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What Are the Best Non-Prescription Arthritis Treatments for Dogs?

Updated on October 22, 2015
Old dogs are some of the best pets known to mankind, but they may need a little extra care.
Old dogs are some of the best pets known to mankind, but they may need a little extra care. | Source

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Cosequin Joint Health Supplement
Cosequin Joint Health Supplement

Start with supplements early to prevent canine arthritis problems later in life.


If your older dog suffers from arthritis pain, you are probably interested in what methods you can use to help your dog get some relief. Arthritis happens when the connective tissue in your dog’s joints weakens, resulting in pain, stiffness, and inflammation. In the past few years, the safety of prescription arthritis treatment has been questioned, and more and more pet owners are turning to nonprescription options. Depending on the severity of your dog’s arthritis, the top nonprescription arthritis treatment could be a good fit for your dog. You should discuss all the arthritis treatment options with your doctor before making any decisions. This article will give you a general idea of some of the nonprescription treatment options which are available for your pet.

Glucosamine and chondroitin

Glucosamine and chondroitin is one of the most highly recommended nonprescription methods for treating arthritis. These supplements can help your pet repair damaged connective tissue and promote joint lubrication. You can buy these supplements in pill form, chewable treats, or as an addition to your dog’s food. You can also use these supplements as a preventative measure to avoid arthritis altogether. Supplements such as ArthriMAXX, Arthogen, and Arthroflex are all great choices. Glucosamine and chondroitin is one of the top nonprescription arthritis treatments for dogs, and could help your dog win the battle against arthritis.

Anti-inflammatory and pain relief treatments

Aspirin is another top nonprescription arthritis treatment for dogs. This treatment is frequently suggested by vets, but it is always best to consult with your dog’s veterinarian before choosing any treatment methods. You can buy aspirin at your local grocery store, but of course these are human-sized doses, which are not meant for dogs. If you give your dog too much aspirin, this can cause stomach problems and even internal bleeding. If used properly, aspirin can reduce inflammation as well as providing some pain relief. You can help to relieve inflammation by giving your dog omega-3 fatty acids.

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Fitness and exercise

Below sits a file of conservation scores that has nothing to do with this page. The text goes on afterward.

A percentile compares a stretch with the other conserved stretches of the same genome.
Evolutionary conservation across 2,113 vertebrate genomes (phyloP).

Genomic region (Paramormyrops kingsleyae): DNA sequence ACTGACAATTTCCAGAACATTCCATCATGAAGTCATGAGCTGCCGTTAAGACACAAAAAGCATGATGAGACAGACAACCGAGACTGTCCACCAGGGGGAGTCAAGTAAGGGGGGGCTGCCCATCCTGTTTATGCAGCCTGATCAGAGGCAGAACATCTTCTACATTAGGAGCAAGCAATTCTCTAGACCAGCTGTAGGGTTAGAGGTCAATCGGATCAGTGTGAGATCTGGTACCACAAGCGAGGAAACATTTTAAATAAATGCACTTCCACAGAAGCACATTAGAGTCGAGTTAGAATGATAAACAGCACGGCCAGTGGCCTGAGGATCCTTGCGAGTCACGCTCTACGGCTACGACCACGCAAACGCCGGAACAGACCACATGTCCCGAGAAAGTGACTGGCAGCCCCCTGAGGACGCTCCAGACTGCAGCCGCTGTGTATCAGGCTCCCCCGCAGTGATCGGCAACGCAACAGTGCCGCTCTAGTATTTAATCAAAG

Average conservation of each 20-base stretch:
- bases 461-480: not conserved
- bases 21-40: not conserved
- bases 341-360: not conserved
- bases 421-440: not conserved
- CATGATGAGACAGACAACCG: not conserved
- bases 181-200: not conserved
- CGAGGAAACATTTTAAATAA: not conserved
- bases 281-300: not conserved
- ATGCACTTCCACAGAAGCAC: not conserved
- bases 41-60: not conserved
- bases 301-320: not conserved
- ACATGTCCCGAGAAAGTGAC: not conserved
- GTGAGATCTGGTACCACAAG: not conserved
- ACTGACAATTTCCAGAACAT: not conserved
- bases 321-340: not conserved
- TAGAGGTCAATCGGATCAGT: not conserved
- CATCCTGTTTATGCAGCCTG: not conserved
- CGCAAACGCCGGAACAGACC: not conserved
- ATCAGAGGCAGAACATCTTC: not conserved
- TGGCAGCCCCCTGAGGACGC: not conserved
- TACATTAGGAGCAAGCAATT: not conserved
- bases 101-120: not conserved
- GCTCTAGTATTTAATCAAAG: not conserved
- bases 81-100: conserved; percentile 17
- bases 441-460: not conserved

Many dogs with arthritis also struggle with weight gain and low activity levels. Although it is understandable that your dog will not feel like exercising due to pain, weight gain will only worsen the condition. Exercise is also important for fluid circulation, so keeping your dog active can help tissue from deteriorating further. Regular exercise can also be a great way to prevent your dog from losing more mobility. If your dog is less physically active than in the past, adjust its diet to reflect current exercise habits. Discuss your dog’s diet with your veterinarian, especially if the dog is significantly overweight.

Keep warm and comfortable

When your dog is in pain, clearly comfort will be your primary concern. The best possible solution would be that you improve the arthritis, but if this is not possible, you can still make sure your dog is as pain-free as possible. Dogs with arthritis may be awakened periodically with pain during the night. While the dog is immobile this often causes stiffness from lack of movement during the night. Even if you don’t have a dog bed, you can still create a comfortable and soft place for your dog to sleep. If your dog experiences more serious symptoms, you can purchase a special dog bed just for arthritic dogs. These nonprescription treatments in conjunction with preventative steps may help your dog live a longer, happier life.

A veterinarian's overview of canine arthritis


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    • Andreea Cojocariu profile image

      Andreea Cojocariu 4 years ago from Atlanta, GA

      There is a difference in type of glucosamine chondroitin supplements. Pills and tablets don't have nearly the absorption rate of liquid glucosamine, which has a 80% absorption rate vs pills.

      The quality of glucosamine matters too. You want to look for pharmaceutical grade glucosamine. The only one that I'm aware of is Synflex, but there may be others.

      Good hub though :).

    • Vacation Trip profile image

      Susan 4 years ago from India

      This is a very interesting hub. You have written everything so clearly. Well written hub. Thank you for sharing. Voted up.

    • alexadry profile image

      Adrienne Janet Farricelli 4 years ago from USA

      I give my dogs Dasaquin as they are large dogs prone to orthopedic problems. Last month, my girl has torn her CCL and after a month on it is already showing great signs of improvement. Voted up!

    • JayeWisdom profile image

      Jaye Denman 4 years ago from Deep South, USA

      Glucosamine and chondroitin is an excellent non-prescription combo supplement that helps both dogs and humans. My doctor recommended this supplement for my arthritis, and the vet recommended it for my dog. No side effects such as prescription meds cause is the best part, but it also decreases pain. It should be taken every day, as it has a cumulative effect.

      Good hub. Voted Up++